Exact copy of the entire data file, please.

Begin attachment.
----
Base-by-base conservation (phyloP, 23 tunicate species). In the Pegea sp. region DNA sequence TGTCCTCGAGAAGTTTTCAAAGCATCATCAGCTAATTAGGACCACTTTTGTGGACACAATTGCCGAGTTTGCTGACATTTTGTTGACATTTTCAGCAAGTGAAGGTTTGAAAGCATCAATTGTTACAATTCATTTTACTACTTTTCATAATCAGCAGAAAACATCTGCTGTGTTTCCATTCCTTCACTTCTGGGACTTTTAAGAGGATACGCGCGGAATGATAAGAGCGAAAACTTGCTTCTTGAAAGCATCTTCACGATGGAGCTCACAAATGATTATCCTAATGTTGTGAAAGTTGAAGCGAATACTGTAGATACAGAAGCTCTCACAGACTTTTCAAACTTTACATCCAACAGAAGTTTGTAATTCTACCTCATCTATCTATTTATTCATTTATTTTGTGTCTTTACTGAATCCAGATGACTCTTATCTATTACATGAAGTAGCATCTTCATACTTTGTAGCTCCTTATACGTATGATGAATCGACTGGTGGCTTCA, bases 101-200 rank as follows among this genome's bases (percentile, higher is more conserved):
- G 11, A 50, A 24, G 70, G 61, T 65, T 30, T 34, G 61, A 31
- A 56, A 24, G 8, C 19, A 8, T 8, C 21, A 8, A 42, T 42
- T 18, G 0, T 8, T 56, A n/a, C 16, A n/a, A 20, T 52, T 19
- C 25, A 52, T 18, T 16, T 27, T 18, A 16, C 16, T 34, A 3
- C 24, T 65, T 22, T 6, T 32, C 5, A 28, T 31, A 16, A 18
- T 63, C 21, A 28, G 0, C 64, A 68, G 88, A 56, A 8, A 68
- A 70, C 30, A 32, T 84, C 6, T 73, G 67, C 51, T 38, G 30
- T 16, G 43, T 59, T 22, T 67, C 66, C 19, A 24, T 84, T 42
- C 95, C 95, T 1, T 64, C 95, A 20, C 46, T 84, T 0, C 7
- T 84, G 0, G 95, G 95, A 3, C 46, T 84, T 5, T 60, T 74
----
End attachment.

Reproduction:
Base-by-base conservation (phyloP, 23 tunicate species). In the Pegea sp. region DNA sequence TGTCCTCGAGAAGTTTTCAAAGCATCATCAGCTAATTAGGACCACTTTTGTGGACACAATTGCCGAGTTTGCTGACATTTTGTTGACATTTTCAGCAAGTGAAGGTTTGAAAGCATCAATTGTTACAATTCATTTTACTACTTTTCATAATCAGCAGAAAACATCTGCTGTGTTTCCATTCCTTCACTTCTGGGACTTTTAAGAGGATACGCGCGGAATGATAAGAGCGAAAACTTGCTTCTTGAAAGCATCTTCACGATGGAGCTCACAAATGATTATCCTAATGTTGTGAAAGTTGAAGCGAATACTGTAGATACAGAAGCTCTCACAGACTTTTCAAACTTTACATCCAACAGAAGTTTGTAATTCTACCTCATCTATCTATTTATTCATTTATTTTGTGTCTTTACTGAATCCAGATGACTCTTATCTATTACATGAAGTAGCATCTTCATACTTTGTAGCTCCTTATACGTATGATGAATCGACTGGTGGCTTCA, bases 101-200 rank as follows among this genome's bases (percentile, higher is more conserved):
- G 11, A 50, A 24, G 70, G 61, T 65, T 30, T 34, G 61, A 31
- A 56, A 24, G 8, C 19, A 8, T 8, C 21, A 8, A 42, T 42
- T 18, G 0, T 8, T 56, A n/a, C 16, A n/a, A 20, T 52, T 19
- C 25, A 52, T 18, T 16, T 27, T 18, A 16, C 16, T 34, A 3
- C 24, T 65, T 22, T 6, T 32, C 5, A 28, T 31, A 16, A 18
- T 63, C 21, A 28, G 0, C 64, A 68, G 88, A 56, A 8, A 68
- A 70, C 30, A 32, T 84, C 6, T 73, G 67, C 51, T 38, G 30
- T 16, G 43, T 59, T 22, T 67, C 66, C 19, A 24, T 84, T 42
- C 95, C 95, T 1, T 64, C 95, A 20, C 46, T 84, T 0, C 7
- T 84, G 0, G 95, G 95, A 3, C 46, T 84, T 5, T 60, T 74